Postmodifiers include prepositional phrases, relative clauses, to-clauses, ed-clauses, ing-clauses, and a few others.
Nouns are often post-modified with prepositional phrases. In fact this is the commonest form of noun postmodification.
A prepositional phrase consists of a prepositionSee the glossary definition and a complement. The complement is usually a noun phrase, but it could be other types as we will see later.
All these examples consist of headword, a prepositionSee the glossary definition , and a noun phrase. In this case all of the noun phrases except the last consist of a single noun. In the last case the noun phrase consists of the noun "patterns" modified by another noun "sleep". Prepositional phrases can be much longer and more complex than this.
Nouns are often post-modified with a relative clause. Sometimes a prepositional phrase can easily be expressed as a relative clause. For example we could change "rocks like basalt" into "rocks which are like basalt".
A relative clause consists of a relativizer which connects the clause to the head noun plus the clause itself. The relativizer points back (anaphoricallySee the glossary definition ) to the the head noun. This is sometimes called the antecedentSee the glossary definition .
Relativizers are relative pronouns (who, which, whose, that, whom) or relative adverbs (when, where, why).
Relative clauses are also divided into two main types (restrictive and non-restrictive). In restrictive clauses the postmodifier is closely identified with the head noun; it has a defining function. In non-restrictive clauses the postmodifier serves to add more information about the head word. Non-restrictive clauses are separated from the head noun by a comma.
All these examples consist of headword, and a finiteSee the glossary definition relative clause containing a relativizer. The first example is a non-restrictive relative clause which gives some extra information about the head noun. All the others are restrictive relative clauses which define or restrict the meaning of the head noun.
Nouns are sometimes post-modified with a to-clause. These are non-finite clausesSee the glossary definition , usually without a subject.
The to-clause gives more information about the headword. Often, the main clauseSee the glossary definition containing the headword would have little meaning without the to-clause.
You can see from examples 2 and 4 above that the modification may apply not just to a single noun but also to a noun phrase. In example 2 we have "protein isolates and other chemicals" and in example 4 "methods and guidelines". These are binomial phrasesSee the glossary definition and they are seen mostly in academic writing, but there are a few in common use, for example "husband and wife", "food and drink".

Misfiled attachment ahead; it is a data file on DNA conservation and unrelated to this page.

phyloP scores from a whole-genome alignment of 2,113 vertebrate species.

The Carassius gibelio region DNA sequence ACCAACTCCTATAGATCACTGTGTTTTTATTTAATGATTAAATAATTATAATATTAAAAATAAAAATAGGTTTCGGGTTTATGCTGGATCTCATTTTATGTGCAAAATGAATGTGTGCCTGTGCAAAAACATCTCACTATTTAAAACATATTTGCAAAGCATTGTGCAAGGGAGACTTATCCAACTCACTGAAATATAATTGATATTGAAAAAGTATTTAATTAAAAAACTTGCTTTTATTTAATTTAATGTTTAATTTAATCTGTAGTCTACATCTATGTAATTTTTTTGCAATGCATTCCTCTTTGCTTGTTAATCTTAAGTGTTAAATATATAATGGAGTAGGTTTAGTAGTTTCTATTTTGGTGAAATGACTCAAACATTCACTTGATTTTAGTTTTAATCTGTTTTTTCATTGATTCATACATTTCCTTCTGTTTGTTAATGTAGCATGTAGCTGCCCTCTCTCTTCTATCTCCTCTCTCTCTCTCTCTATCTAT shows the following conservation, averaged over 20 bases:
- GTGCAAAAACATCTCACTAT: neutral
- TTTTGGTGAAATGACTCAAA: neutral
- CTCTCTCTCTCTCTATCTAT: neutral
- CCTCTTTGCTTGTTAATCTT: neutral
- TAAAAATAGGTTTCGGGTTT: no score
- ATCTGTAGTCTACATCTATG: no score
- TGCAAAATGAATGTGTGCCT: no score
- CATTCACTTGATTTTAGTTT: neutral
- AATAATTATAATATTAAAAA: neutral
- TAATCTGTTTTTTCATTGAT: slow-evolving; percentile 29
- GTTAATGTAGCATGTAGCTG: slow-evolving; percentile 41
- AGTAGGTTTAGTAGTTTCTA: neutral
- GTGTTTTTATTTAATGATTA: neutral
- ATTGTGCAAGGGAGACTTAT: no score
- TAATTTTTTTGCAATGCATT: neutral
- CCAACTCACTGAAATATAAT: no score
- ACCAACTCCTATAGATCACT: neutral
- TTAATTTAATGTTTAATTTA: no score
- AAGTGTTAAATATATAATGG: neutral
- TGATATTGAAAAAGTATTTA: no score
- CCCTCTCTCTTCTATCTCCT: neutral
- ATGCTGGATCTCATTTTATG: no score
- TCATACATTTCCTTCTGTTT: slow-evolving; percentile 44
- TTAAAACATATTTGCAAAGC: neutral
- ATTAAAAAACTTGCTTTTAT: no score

You can also see from example 4 that there are in fact two to-clauses, 1) "to recover and interpret authentic DNA" and 2) "to minimise the risk of contamination from modern sources ... ". In fact, you could say there are three: "to recover ..", "(to) interpret ..", and "to minimise ..".
Nouns are sometimes post-modified with ed-clauses. These are non-finite participleSee the glossary definition clauses.
The ed-clause gives more information about the headword. Ed-clauses can easily be rewritten as passives (e.g. "research published in Nature" = "research which was published in Nature").
These phrases are called ed-phrases because they use the past-participle of verbs. But the past-participle of irregular verbs don't end in "ed", as you can see from examples 2 and 3 above.
in all of these examples the ed-clause could be rewritten as a relative clause with a verb in the passiveSee the glossary definition voice. Ed-clauses have the advantage of being shorter.
Nouns are sometimes post-modified with ing-clauses. These are also non-finite participleSee the glossary definition clauses.
The ing-clause gives more information about the headword. Ing-clauses are less common than ed-clauses and cannot always be rewritten as a relative clause with a verb in the passiveSee the glossary definition voice.
A few ing-participles occur much more frequently than other, including two in the examples above; containing and concerning. Others are being, involving, using, having, consisting, relating, resulting.
Nouns are sometimes post-modified with other noun phrases. In academic writing these noun phrases are used provide to extra information, clarification, examples, formulae, and acronymsA short form of a phrase using the first letter of each word in the phrase. See the glossary definition . They may be enclosed by commas but are often enclosed in parenthesesSee the glossary definition , as in the following examples.
In the above examples the first is an explanation (of what plasma is), the second is a list of examples of animals in the category of arthropods, the third is an acronym, and the last is a one word noun phrase giving the technical name for "chemical transmitters".
These examples were sourced from articles in The Conversation: Sunlight; Plate Tectonics; What are Stars?; Sleep; Oral Health; Pizza; Buses Come in Threes; Ultra-processed Foods; Working Memory; Ancient DNA; Productive Countries; Evolution; Dark Night; Laughter.